The client again partnered with TEKsystems, this time for our expertise in the theory and effective application of the HP toolset, to maximize the key benefits and features of the software. We proposed a 14-week automation implementation service engagement (AIS) that would cover the following:

  1. Review, staging and strategy: Providing expertise for the installation, configuration and use of the HP ALM software in alignment with the TEKsystems AIS methodology
  2. Implementation project plan execution: Applying the toolset and methodology to complete a project utilizing the AIS team in conjunction with the implementation project team
  3. Knowledge transfer and training: Educating and training client resources on applying the TEKsystems AIS methodology utilizing the HP ALM toolset, including:
    • a. Hands-on coaching and mentoring for four client resources in a train-the-trainer model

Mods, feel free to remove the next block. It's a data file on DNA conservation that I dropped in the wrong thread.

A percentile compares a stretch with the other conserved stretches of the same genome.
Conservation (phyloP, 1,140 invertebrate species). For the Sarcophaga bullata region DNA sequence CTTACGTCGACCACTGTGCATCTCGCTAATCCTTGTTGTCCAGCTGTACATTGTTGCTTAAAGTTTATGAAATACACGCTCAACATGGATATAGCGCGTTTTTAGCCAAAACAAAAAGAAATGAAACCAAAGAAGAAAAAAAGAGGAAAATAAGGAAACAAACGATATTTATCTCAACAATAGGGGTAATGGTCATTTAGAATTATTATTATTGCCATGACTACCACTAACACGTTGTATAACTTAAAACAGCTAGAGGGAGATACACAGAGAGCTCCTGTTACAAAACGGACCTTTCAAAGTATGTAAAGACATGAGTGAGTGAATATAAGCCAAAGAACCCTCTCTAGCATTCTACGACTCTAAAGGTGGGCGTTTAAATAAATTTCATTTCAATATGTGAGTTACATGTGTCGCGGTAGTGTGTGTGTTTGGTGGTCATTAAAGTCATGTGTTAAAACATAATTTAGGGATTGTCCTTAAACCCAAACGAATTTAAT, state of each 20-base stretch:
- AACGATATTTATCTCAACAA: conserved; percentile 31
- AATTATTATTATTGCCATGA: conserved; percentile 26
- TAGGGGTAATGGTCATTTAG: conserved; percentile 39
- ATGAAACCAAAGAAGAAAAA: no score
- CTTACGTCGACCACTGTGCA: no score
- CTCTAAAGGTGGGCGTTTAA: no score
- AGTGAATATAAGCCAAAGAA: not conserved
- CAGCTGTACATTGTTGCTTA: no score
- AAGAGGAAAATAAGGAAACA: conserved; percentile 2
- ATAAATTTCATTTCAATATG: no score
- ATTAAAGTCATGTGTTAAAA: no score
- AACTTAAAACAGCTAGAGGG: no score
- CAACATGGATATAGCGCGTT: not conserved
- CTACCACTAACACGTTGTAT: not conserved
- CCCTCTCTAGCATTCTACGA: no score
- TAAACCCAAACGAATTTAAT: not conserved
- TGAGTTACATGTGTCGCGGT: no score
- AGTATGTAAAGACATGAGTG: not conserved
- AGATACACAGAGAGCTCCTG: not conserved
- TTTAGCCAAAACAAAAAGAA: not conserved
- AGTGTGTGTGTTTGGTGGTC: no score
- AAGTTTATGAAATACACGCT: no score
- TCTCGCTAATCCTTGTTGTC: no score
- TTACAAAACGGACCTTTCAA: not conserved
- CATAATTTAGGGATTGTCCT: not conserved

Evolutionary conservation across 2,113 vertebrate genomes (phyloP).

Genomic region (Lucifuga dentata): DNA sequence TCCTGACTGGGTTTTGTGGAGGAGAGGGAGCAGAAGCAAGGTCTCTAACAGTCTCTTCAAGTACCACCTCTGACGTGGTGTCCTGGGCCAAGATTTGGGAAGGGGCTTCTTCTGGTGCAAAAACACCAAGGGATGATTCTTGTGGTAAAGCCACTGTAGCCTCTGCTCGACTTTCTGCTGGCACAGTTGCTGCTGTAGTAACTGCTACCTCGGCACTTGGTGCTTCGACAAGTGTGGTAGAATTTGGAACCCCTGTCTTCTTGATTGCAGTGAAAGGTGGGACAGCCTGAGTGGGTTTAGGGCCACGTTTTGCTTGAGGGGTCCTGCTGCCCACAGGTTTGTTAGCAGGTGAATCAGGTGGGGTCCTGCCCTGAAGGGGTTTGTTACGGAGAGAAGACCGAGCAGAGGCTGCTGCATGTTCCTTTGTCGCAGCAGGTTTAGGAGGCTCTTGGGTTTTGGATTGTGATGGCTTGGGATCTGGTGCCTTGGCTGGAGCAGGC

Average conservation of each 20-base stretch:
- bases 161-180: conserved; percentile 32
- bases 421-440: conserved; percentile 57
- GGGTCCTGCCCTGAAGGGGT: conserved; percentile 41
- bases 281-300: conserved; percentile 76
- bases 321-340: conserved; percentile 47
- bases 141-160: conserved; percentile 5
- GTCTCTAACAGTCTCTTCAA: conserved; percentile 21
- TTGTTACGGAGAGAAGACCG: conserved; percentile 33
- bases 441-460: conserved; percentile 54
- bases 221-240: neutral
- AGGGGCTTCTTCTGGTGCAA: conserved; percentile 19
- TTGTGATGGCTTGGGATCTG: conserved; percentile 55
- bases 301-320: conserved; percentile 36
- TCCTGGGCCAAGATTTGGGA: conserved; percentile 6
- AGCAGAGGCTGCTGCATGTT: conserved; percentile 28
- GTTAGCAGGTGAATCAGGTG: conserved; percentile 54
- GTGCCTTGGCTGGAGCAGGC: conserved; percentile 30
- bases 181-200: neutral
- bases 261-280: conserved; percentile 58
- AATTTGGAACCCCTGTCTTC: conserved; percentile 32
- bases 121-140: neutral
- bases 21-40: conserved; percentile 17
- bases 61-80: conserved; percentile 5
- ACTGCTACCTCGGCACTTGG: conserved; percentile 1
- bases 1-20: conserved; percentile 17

b. Classroom training sessions for 10 client resources

When complete, the QA automation project will further advance the client’s QA functionality. With TEKsystems’ support, the client’s QA organization has been able to successfully transform from a once isolated, inconsistent environment to an effective, integrated part of their product development process.

  • QA expertise. As a longstanding partner of the client, we understood there was an urgent need for support for the beleaguered Project A. We tapped one of our top QA experts from our TEKsystems Quality Management practice to serve as the practice architect to develop the original test plan and strategy. Because of his expertise and his observations of the QA environment and the disconnect between development and QA, we were able to deliver a higher level of service that helped the client address the root causes of their issues.